This is one of my shorter posts, as previous articles have been written as very long and informative pieces. Every once in a while at Finance and Purpose, I’ll post tidbits of advice to address commonly asked questions.
A lot of people have been asking me what the difference between day trading is versus investing.
Among those who buy and sell stocks there is an ongoing debate about whether the most profitable approach to stock market trading is short or long term investment. And the two sides rarely reach agreement, because one side is rather conservative in its approach, whereas the other has a more radical and freewheeling attitude.
Tortoise vs Hare
Day traders are usually considered the mavericks of the trading world, and they are known for taking gambler’s risks and making huge profits in short amounts of time. Usually buying and selling the same stock several times in a single day. They are speculators that forecast future price changes arising from volatility, and don’t often buy a stock for the soundness of the business.
I also consider day traders as hyper optimizers of their portfolios because they take every advantage of daytime market volatility to increase their return. Investors on the other hand, build wealth over time, from general trends and long term trends and don’t optimize their positions as much.
Those who prefer to buy and hold their stocks follow a more risk-averse path, and cite historical trends and financial analysis to maximize returns. They analyze income statements, balance sheets, and cash flow statements to back up their claim that their method is provide a case for a reliable investment.
Most investors can enjoy the best of both worlds, by setting aside some of their money for day trades, and the balance of it for longer-term investment. Because day trading tends to be more volatile, and can result in quick profits or fast losses, most of us would be advised to put only as much of our investment capital as we can comfortably afford to lose for day trading. That way, even if you encounter a worse case scenario, it will not adversely impact your overall financial situation.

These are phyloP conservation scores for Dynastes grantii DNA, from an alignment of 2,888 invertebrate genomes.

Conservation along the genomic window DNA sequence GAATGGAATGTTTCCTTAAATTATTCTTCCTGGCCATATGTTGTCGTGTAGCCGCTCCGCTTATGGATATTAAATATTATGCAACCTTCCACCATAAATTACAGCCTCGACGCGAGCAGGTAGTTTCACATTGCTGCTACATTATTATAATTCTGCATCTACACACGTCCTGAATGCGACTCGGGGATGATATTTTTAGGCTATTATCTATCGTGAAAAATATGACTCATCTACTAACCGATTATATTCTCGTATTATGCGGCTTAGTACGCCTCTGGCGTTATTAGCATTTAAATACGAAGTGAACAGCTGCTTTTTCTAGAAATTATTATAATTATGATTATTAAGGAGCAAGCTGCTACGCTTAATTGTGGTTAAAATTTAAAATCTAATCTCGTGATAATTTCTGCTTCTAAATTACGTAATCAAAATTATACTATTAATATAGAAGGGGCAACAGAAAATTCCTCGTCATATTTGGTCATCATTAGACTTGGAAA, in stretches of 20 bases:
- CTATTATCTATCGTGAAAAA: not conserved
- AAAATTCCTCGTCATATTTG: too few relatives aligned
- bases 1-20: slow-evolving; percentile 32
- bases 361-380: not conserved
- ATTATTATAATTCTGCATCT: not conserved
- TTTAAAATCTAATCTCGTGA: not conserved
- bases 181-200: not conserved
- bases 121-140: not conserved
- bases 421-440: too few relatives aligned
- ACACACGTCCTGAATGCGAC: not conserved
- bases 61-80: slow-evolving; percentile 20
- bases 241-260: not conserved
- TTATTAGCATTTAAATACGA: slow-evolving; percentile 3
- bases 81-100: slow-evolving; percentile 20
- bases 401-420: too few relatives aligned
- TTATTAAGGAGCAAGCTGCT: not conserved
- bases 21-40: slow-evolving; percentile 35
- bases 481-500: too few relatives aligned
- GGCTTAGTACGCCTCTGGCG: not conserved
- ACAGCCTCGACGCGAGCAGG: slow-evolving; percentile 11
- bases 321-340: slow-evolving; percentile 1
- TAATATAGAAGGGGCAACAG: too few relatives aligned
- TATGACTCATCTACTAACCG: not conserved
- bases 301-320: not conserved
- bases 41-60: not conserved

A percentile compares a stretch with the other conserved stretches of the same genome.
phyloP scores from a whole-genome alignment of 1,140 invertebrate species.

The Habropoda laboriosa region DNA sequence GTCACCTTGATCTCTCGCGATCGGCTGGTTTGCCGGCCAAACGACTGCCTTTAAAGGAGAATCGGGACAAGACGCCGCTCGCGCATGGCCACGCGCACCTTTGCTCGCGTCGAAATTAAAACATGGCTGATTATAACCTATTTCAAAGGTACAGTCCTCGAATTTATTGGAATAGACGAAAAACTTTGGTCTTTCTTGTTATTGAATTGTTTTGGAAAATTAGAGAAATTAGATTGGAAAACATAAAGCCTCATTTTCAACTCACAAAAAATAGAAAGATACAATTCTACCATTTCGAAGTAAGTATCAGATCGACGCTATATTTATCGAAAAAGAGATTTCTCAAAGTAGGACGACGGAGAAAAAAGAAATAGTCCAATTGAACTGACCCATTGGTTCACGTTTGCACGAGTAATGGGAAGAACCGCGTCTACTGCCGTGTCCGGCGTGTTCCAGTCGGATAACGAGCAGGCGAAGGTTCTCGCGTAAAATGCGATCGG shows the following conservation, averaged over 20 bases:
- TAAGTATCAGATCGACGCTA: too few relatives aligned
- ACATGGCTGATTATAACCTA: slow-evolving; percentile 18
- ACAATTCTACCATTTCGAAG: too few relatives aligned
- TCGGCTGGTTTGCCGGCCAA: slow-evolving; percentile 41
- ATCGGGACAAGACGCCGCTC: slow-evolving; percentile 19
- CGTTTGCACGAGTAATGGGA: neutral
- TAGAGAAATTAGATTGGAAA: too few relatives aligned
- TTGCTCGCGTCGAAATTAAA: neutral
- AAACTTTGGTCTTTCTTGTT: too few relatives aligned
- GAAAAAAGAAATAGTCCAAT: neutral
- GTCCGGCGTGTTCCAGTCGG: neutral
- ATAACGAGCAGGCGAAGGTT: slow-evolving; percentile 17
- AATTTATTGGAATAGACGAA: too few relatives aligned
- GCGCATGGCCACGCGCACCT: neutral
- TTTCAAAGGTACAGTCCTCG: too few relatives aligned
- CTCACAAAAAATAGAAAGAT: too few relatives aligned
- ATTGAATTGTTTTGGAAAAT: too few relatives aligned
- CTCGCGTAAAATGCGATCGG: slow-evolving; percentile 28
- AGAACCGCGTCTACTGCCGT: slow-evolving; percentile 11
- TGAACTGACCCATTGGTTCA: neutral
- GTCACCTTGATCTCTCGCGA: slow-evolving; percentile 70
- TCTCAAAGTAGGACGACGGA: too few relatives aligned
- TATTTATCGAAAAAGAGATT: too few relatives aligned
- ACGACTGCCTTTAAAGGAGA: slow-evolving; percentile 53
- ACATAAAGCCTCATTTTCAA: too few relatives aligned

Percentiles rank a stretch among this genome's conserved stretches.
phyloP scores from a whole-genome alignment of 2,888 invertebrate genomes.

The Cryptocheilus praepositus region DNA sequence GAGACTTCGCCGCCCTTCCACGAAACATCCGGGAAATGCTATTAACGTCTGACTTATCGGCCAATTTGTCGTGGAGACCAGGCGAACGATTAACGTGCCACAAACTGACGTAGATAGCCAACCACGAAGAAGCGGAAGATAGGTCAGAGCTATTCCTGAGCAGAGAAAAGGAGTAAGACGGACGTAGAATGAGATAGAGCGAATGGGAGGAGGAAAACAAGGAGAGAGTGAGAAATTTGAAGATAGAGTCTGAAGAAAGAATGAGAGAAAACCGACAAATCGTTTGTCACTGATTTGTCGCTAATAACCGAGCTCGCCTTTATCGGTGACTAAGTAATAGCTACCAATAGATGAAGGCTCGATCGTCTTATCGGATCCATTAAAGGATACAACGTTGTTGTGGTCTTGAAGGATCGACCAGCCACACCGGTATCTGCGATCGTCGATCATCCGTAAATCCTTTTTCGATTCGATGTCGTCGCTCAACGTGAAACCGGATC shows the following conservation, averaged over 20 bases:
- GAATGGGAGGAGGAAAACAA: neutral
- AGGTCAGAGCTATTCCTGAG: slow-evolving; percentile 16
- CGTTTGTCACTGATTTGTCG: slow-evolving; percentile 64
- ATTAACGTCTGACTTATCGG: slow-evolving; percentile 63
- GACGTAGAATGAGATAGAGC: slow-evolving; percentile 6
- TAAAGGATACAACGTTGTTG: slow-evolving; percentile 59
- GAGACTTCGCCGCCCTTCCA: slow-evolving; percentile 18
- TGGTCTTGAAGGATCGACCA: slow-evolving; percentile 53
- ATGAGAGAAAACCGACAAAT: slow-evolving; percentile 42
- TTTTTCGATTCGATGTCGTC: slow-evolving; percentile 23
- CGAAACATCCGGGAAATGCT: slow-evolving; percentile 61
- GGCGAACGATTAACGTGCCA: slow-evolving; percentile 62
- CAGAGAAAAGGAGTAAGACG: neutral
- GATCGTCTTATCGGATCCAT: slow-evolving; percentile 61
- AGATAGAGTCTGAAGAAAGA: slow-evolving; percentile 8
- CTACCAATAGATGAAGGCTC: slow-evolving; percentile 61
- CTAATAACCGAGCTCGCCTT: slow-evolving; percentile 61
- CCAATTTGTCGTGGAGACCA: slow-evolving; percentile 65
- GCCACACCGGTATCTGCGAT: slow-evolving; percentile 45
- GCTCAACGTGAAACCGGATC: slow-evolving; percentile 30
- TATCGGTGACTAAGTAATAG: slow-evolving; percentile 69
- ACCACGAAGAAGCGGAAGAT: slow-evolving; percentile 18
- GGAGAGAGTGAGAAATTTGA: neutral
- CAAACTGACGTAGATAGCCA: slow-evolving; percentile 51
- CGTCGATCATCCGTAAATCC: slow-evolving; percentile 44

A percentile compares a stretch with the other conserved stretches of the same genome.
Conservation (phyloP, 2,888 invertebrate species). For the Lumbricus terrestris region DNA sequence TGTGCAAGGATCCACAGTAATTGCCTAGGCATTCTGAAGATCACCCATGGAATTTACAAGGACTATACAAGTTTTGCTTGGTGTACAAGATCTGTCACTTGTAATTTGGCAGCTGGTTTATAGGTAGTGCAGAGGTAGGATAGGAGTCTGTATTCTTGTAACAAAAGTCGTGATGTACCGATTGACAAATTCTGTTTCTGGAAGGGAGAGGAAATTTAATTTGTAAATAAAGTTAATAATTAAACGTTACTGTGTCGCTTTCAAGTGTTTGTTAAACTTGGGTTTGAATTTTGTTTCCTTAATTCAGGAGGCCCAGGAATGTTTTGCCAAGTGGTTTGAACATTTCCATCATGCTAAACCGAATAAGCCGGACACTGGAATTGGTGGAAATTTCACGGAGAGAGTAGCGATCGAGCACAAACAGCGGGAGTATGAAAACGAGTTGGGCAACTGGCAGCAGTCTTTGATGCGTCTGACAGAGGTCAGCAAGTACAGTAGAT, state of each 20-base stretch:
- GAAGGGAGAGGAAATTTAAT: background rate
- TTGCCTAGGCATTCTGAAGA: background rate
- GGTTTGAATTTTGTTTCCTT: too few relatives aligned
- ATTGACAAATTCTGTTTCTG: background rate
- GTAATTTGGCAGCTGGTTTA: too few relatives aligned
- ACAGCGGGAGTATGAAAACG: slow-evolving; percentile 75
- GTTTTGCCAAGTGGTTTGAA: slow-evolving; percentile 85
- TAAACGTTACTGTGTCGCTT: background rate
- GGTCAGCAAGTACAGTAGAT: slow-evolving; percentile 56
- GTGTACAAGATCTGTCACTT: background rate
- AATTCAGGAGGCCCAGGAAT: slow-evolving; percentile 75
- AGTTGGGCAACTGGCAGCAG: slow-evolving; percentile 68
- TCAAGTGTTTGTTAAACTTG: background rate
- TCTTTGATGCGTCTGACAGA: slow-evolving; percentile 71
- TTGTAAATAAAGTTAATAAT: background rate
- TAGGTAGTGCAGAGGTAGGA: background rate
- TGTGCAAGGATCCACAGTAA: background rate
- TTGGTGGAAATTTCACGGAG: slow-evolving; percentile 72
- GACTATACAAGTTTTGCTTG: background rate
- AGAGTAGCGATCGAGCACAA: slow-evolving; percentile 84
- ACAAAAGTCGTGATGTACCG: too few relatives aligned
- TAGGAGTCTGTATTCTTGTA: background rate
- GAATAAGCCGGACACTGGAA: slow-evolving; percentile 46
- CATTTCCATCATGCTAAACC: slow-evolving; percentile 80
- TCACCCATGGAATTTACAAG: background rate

I personally put aside 95% of my portfolio into sound investments and investment vehicles, and use 5% for fun and speculation. It’s more of a hobby than anything if done as a pastime, but people can build real wealth out of day trading. For 99% of people however, day trading a large portion of your money will only make you poor, while your broker gets rich.
Pros and Cons – Find What Fits your Style and Personality
At Finance and Purpose, I advise most people to use a prudent approach to value investing, and low cost index funds. However, some of you reading out there probably have a lot of passion for stock tickers, graphs, and the adrenaline rush. I get that — I used to be that way too, and I think you should definitely try day trading if that fits your lifestyle and preference.
There are pros and cons to both styles. Those who do day trades enjoy the fact that they can get in and out of the market quickly, and make money without waiting for the results. But any kind of stock market investment strategy requires research into the companies you decide to invest in, and research can take time to do. If you are buying and selling so fast that you don’t have time to do adequate background analysis, day trading may not be a prudent approach.
Investing in companies that provide slow but steady returns is a time-tested approach to the stock market. They are commonly known as dividend “Aristocrats” whose business models are sound and their free cash flow is given as cash dividends. These companies have a long history of maintaining a dividend and raising their payouts over time.
In fact, most historical evidence supports the idea that if you buy quality stocks and hold them for long periods of time – at least five years or more – you will do very well in the stock market. For that reason, those who are young enough to have time on their side would probably be wise to invest in stocks for retirement. In my previous post, The Simple Guide on Investing Pt 3 I describe the index fund as the best way to do this.
With most investments, it is usually best to diversify to minimize risk and maximize potential gains. One way to accomplish this in the stock market is to employ both strategies. Use a small portion of your investment capital for short-term trades or into closed ended higher risk funds, while leaving another portion in long term and safe investments. If one basket of investments doesn’t do well, the other probably will. And if both do well, you will enjoy twice as much success.
The Intelligent Investor, by Benjamin Graham, is a great resource for young investors to learn about the market. My favorite style of investing — called Value Investing, is one of the best ways to preserve and grow your wealth.
Graham’s book is a shrine of clarity against all the noise on Wall Street, Mania, Clickbait and Headlines these days. Learn to Think before you invest, and you will surely grow rich.
Check it out and let me know what you think.